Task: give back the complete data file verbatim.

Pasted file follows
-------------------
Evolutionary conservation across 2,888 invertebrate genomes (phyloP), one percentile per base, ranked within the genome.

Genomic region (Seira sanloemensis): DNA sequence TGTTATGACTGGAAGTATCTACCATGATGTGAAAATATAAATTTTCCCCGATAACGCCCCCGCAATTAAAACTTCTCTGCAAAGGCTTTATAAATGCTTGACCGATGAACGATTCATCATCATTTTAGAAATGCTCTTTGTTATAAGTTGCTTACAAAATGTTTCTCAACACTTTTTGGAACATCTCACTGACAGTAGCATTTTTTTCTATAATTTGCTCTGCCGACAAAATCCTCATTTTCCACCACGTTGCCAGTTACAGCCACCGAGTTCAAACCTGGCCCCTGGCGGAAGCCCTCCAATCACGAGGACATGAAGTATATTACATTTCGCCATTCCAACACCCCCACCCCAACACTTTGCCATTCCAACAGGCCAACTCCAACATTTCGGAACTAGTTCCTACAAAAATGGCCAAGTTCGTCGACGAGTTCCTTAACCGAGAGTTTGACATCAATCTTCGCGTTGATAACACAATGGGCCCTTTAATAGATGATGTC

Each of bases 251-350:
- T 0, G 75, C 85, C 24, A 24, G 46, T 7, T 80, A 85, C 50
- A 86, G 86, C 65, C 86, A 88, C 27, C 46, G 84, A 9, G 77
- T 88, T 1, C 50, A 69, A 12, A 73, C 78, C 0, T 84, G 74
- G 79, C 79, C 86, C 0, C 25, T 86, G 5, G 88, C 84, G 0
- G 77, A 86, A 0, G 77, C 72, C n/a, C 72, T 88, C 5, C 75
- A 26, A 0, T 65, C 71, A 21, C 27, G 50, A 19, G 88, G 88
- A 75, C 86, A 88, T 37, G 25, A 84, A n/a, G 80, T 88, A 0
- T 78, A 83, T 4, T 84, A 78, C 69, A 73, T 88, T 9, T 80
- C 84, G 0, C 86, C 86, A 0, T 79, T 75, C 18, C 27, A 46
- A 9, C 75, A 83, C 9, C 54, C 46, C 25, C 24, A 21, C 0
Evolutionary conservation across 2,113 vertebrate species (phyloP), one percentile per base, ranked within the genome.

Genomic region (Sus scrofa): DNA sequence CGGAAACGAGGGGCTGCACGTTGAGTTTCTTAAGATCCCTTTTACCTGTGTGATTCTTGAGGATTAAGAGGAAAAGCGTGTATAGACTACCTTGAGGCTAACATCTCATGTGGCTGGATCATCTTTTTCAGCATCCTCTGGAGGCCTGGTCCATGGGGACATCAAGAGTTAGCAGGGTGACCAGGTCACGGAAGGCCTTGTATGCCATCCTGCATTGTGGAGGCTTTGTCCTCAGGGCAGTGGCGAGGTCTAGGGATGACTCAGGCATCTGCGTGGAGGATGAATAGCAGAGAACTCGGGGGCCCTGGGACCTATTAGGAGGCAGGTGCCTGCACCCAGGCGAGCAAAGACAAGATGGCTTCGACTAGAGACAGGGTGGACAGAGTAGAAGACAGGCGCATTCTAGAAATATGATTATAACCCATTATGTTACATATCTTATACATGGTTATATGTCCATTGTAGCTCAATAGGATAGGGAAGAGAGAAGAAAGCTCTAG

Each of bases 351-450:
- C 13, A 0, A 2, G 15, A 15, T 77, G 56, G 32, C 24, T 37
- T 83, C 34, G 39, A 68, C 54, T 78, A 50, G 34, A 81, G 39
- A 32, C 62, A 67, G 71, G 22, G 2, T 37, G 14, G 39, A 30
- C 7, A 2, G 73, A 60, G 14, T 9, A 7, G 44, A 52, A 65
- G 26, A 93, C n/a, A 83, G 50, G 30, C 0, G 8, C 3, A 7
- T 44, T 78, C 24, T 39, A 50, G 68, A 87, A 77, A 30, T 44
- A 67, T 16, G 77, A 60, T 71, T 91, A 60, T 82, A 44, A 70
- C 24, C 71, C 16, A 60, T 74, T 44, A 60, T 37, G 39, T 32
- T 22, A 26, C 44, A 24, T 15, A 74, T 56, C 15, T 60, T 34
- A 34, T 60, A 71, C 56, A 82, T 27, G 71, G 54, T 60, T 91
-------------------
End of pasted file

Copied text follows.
Evolutionary conservation across 2,888 invertebrate genomes (phyloP), one percentile per base, ranked within the genome.

Genomic region (Seira sanloemensis): DNA sequence TGTTATGACTGGAAGTATCTACCATGATGTGAAAATATAAATTTTCCCCGATAACGCCCCCGCAATTAAAACTTCTCTGCAAAGGCTTTATAAATGCTTGACCGATGAACGATTCATCATCATTTTAGAAATGCTCTTTGTTATAAGTTGCTTACAAAATGTTTCTCAACACTTTTTGGAACATCTCACTGACAGTAGCATTTTTTTCTATAATTTGCTCTGCCGACAAAATCCTCATTTTCCACCACGTTGCCAGTTACAGCCACCGAGTTCAAACCTGGCCCCTGGCGGAAGCCCTCCAATCACGAGGACATGAAGTATATTACATTTCGCCATTCCAACACCCCCACCCCAACACTTTGCCATTCCAACAGGCCAACTCCAACATTTCGGAACTAGTTCCTACAAAAATGGCCAAGTTCGTCGACGAGTTCCTTAACCGAGAGTTTGACATCAATCTTCGCGTTGATAACACAATGGGCCCTTTAATAGATGATGTC

Each of bases 251-350:
- T 0, G 75, C 85, C 24, A 24, G 46, T 7, T 80, A 85, C 50
- A 86, G 86, C 65, C 86, A 88, C 27, C 46, G 84, A 9, G 77
- T 88, T 1, C 50, A 69, A 12, A 73, C 78, C 0, T 84, G 74
- G 79, C 79, C 86, C 0, C 25, T 86, G 5, G 88, C 84, G 0
- G 77, A 86, A 0, G 77, C 72, C n/a, C 72, T 88, C 5, C 75
- A 26, A 0, T 65, C 71, A 21, C 27, G 50, A 19, G 88, G 88
- A 75, C 86, A 88, T 37, G 25, A 84, A n/a, G 80, T 88, A 0
- T 78, A 83, T 4, T 84, A 78, C 69, A 73, T 88, T 9, T 80
- C 84, G 0, C 86, C 86, A 0, T 79, T 75, C 18, C 27, A 46
- A 9, C 75, A 83, C 9, C 54, C 46, C 25, C 24, A 21, C 0
Evolutionary conservation across 2,113 vertebrate species (phyloP), one percentile per base, ranked within the genome.

Genomic region (Sus scrofa): DNA sequence CGGAAACGAGGGGCTGCACGTTGAGTTTCTTAAGATCCCTTTTACCTGTGTGATTCTTGAGGATTAAGAGGAAAAGCGTGTATAGACTACCTTGAGGCTAACATCTCATGTGGCTGGATCATCTTTTTCAGCATCCTCTGGAGGCCTGGTCCATGGGGACATCAAGAGTTAGCAGGGTGACCAGGTCACGGAAGGCCTTGTATGCCATCCTGCATTGTGGAGGCTTTGTCCTCAGGGCAGTGGCGAGGTCTAGGGATGACTCAGGCATCTGCGTGGAGGATGAATAGCAGAGAACTCGGGGGCCCTGGGACCTATTAGGAGGCAGGTGCCTGCACCCAGGCGAGCAAAGACAAGATGGCTTCGACTAGAGACAGGGTGGACAGAGTAGAAGACAGGCGCATTCTAGAAATATGATTATAACCCATTATGTTACATATCTTATACATGGTTATATGTCCATTGTAGCTCAATAGGATAGGGAAGAGAGAAGAAAGCTCTAG

Each of bases 351-450:
- C 13, A 0, A 2, G 15, A 15, T 77, G 56, G 32, C 24, T 37
- T 83, C 34, G 39, A 68, C 54, T 78, A 50, G 34, A 81, G 39
- A 32, C 62, A 67, G 71, G 22, G 2, T 37, G 14, G 39, A 30
- C 7, A 2, G 73, A 60, G 14, T 9, A 7, G 44, A 52, A 65
- G 26, A 93, C n/a, A 83, G 50, G 30, C 0, G 8, C 3, A 7
- T 44, T 78, C 24, T 39, A 50, G 68, A 87, A 77, A 30, T 44
- A 67, T 16, G 77, A 60, T 71, T 91, A 60, T 82, A 44, A 70
- C 24, C 71, C 16, A 60, T 74, T 44, A 60, T 37, G 39, T 32
- T 22, A 26, C 44, A 24, T 15, A 74, T 56, C 15, T 60, T 34
- A 34, T 60, A 71, C 56, A 82, T 27, G 71, G 54, T 60, T 91